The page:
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Review: Treason, by Ann Coulter

From The Objective Standard, Vol. 7, No. 1.

Treason: Liberal Treachery from the Cold War to the War on Terrorism, by Ann Coulter. New York: Crown Forum, 2003. 368 pp. $11.99 (hardcover).

treason

In Treason, Ann Coulter chronicles the anti-American actions of the leftist “liberals” in the United States from the Cold War to the beginning of the “War on Terrorism.” However, the book concentrates primarily on the Cold War, and fortunately so, as this is where Coulter shines.

Among other things, Coulter informs us about Soviet espionage and treachery in the Democratic administrations of Roosevelt and Truman, the injustice done to Joe McCarthy, and the Venona Project—a series of Soviet cables declassified in the 1990s.

The Venona Project was begun in 1943 by Colonel Carter Clarke, chief of the U.S. Army’s Special Branch, in response to rumors that Stalin was negotiating a separate peace with Hitler. Only a few years earlier, the world had been staggered by the Hitler-Stalin Pact. . . . Colonel Clarke did not share President Roosevelt’s trust in the man FDR called “Uncle Joe.” Cloaked in secrecy, Clarke set up a special Army unit to break the Soviet code. Neither President Roosevelt nor President Truman was told about the Venona Project. This was a matter of vital national security: The Democrats could not be trusted. (p. 36)

Coulter shows that both FDR and Truman repeatedly attempted to thwart investigations of Soviet espionage in their administrations, while ignoring any evidence that came through.

FDR “gave strict orders that the OSS [a precursor to the CIA] engage in no espionage against the country ruled by his pal, Uncle Joe” (p. 34). And an official in the Roosevelt White House reaffirmed this stance and told the army to stop its “code-breaking” activities, which luckily, “The head of the Venona Project ignored” (p. 46). Although FDR was repeatedly warned about Soviet spy Alger Hiss—a high-level official in the State Department—he repeatedly ignored the evidence and even told one official who warned him “to go f— himself” (p. 18). At the end of the day, FDR took no action against Hiss. “To the contrary, Roosevelt promoted Hiss to the position of trusted aide who would go on to advise him at Yalta . . . where Roosevelt notoriously handed over Poland to Stalin” (pp. 18–27).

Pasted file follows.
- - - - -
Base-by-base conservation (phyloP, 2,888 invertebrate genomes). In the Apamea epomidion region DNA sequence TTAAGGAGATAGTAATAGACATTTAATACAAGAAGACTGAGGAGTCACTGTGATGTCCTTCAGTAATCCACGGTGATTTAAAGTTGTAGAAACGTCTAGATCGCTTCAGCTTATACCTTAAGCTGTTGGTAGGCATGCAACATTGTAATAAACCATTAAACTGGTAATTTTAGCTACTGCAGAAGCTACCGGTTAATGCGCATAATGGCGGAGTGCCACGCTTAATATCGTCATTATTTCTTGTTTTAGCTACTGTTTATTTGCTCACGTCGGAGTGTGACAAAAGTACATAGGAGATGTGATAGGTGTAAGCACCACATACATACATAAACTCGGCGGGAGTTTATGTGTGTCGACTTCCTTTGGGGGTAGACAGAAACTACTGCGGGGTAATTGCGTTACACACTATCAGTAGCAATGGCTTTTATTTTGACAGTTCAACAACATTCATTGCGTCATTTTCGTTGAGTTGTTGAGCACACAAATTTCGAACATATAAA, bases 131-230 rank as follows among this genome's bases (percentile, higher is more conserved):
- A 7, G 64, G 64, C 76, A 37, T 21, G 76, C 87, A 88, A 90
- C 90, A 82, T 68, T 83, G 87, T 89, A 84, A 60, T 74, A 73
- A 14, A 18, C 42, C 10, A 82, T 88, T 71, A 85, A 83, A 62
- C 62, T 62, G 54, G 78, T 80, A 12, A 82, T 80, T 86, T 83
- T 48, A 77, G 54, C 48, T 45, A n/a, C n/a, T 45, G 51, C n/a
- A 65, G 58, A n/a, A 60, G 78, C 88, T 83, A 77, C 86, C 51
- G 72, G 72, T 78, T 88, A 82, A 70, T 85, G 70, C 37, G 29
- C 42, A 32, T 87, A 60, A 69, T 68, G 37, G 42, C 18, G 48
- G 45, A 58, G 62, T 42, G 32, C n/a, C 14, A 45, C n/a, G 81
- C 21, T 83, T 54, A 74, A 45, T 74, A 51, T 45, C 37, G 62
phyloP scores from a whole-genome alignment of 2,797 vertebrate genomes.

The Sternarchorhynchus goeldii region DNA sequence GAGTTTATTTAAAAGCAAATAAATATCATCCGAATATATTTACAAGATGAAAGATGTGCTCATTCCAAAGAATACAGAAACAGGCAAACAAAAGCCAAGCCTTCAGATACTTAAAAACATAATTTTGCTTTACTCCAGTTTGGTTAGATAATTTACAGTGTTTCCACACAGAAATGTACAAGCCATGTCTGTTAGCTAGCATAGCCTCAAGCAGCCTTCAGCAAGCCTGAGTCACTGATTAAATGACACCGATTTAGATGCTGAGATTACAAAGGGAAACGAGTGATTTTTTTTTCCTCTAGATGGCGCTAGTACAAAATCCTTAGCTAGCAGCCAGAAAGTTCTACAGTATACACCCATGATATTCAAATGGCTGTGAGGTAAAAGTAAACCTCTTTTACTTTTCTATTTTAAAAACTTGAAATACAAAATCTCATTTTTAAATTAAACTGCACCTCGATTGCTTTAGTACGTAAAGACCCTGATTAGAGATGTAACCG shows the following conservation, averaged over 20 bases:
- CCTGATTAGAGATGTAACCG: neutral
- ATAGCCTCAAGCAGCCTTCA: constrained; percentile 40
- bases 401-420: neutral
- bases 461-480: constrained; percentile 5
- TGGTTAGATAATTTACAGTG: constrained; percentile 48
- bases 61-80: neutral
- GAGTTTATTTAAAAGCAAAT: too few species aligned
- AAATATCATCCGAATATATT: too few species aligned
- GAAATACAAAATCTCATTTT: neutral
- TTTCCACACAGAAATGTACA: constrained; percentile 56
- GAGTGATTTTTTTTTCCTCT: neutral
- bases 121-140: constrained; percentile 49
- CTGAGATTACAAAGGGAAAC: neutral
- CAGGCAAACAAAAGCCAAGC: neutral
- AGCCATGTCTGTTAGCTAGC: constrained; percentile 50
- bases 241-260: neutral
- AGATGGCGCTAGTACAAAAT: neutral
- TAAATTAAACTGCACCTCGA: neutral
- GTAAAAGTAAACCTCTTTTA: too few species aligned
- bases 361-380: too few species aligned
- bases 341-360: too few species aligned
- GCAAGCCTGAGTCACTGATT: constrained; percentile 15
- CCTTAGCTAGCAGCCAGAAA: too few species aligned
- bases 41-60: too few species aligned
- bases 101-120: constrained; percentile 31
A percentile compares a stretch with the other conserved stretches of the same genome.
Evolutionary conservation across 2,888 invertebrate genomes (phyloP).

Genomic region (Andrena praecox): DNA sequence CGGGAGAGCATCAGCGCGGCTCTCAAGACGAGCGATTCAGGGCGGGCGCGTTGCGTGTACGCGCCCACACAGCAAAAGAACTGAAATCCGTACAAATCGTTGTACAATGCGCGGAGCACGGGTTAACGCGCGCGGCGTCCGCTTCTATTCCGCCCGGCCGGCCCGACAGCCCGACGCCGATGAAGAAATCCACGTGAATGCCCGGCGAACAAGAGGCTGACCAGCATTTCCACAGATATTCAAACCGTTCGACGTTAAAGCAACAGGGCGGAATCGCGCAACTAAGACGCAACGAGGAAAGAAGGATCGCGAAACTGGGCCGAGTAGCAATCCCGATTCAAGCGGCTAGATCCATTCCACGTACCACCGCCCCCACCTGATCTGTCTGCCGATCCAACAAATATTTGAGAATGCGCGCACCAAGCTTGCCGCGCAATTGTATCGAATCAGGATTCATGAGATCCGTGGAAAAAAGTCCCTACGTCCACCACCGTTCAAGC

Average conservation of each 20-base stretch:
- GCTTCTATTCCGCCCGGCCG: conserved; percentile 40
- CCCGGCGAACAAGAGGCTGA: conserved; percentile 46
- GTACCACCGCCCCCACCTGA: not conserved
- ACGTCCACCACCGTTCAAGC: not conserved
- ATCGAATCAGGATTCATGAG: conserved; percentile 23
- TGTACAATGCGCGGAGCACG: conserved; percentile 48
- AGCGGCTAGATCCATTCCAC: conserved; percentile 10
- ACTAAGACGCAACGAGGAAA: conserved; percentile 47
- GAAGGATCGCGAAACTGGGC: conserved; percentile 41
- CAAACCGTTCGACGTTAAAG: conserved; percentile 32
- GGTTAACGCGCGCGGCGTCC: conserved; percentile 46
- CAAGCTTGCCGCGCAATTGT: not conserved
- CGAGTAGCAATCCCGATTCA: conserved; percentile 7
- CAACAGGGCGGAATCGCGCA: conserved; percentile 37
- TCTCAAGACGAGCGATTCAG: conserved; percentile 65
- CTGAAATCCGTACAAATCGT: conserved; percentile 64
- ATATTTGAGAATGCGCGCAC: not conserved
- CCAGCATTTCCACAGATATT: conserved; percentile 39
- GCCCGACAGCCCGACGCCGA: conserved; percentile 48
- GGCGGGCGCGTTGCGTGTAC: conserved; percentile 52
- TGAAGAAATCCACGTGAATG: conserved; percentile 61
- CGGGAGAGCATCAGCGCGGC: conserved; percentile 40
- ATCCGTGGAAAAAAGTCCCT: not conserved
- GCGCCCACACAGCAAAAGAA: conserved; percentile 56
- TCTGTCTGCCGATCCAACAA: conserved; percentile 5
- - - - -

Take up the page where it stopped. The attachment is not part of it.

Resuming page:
For his part, Truman would crusade against the House Un-American Activities Committee (HUAC) and Joe McCarthy’s investigations of communist spies while praising Stalin, saying things such as “I like old Joe” (p. 44), and that Joe was “a fine man who wanted to do the right thing” (p. 148). In fact, after Winston Churchill criticized communism in the “Iron Curtain” speech he delivered in Fulton, Missouri, Truman rebuffed Churchill, “apologized to Stalin and invited him to the United States for a rebuttal speech. He graciously offered the murderer the services of the U.S.S. Missouri for the trip” (p. 148).

Says Coulter of all the above, “The problem was not that Democrats were not given sufficient proof of Communist spies in their administration. It was that they didn’t give a damn” (p. 46). Eisenhower’s attorney general, Herbert Brownell, would eventually accuse Truman of knowingly appointing a communist spy, Harry Dexter White, to the International Monetary Fund (IMF). “Truman responded to Brownell’s statement by indignantly denying he had ever seen an FBI report suggesting that White was a spy. The FBI then produced the report” (pp. 45–46).

Treason vindicates Senator Joe McCarthy. “Soviet spies in the government were not a figment of right-wing imaginations. McCarthy was not tilting at windmills. He was tilting at an authentic Communist conspiracy that had been laughed off by the Democratic Party” (p. 11). “The idea that there was nothing going on and McCarthy burst onto the scene like the Terminator is preposterous” (p. 32). . . .

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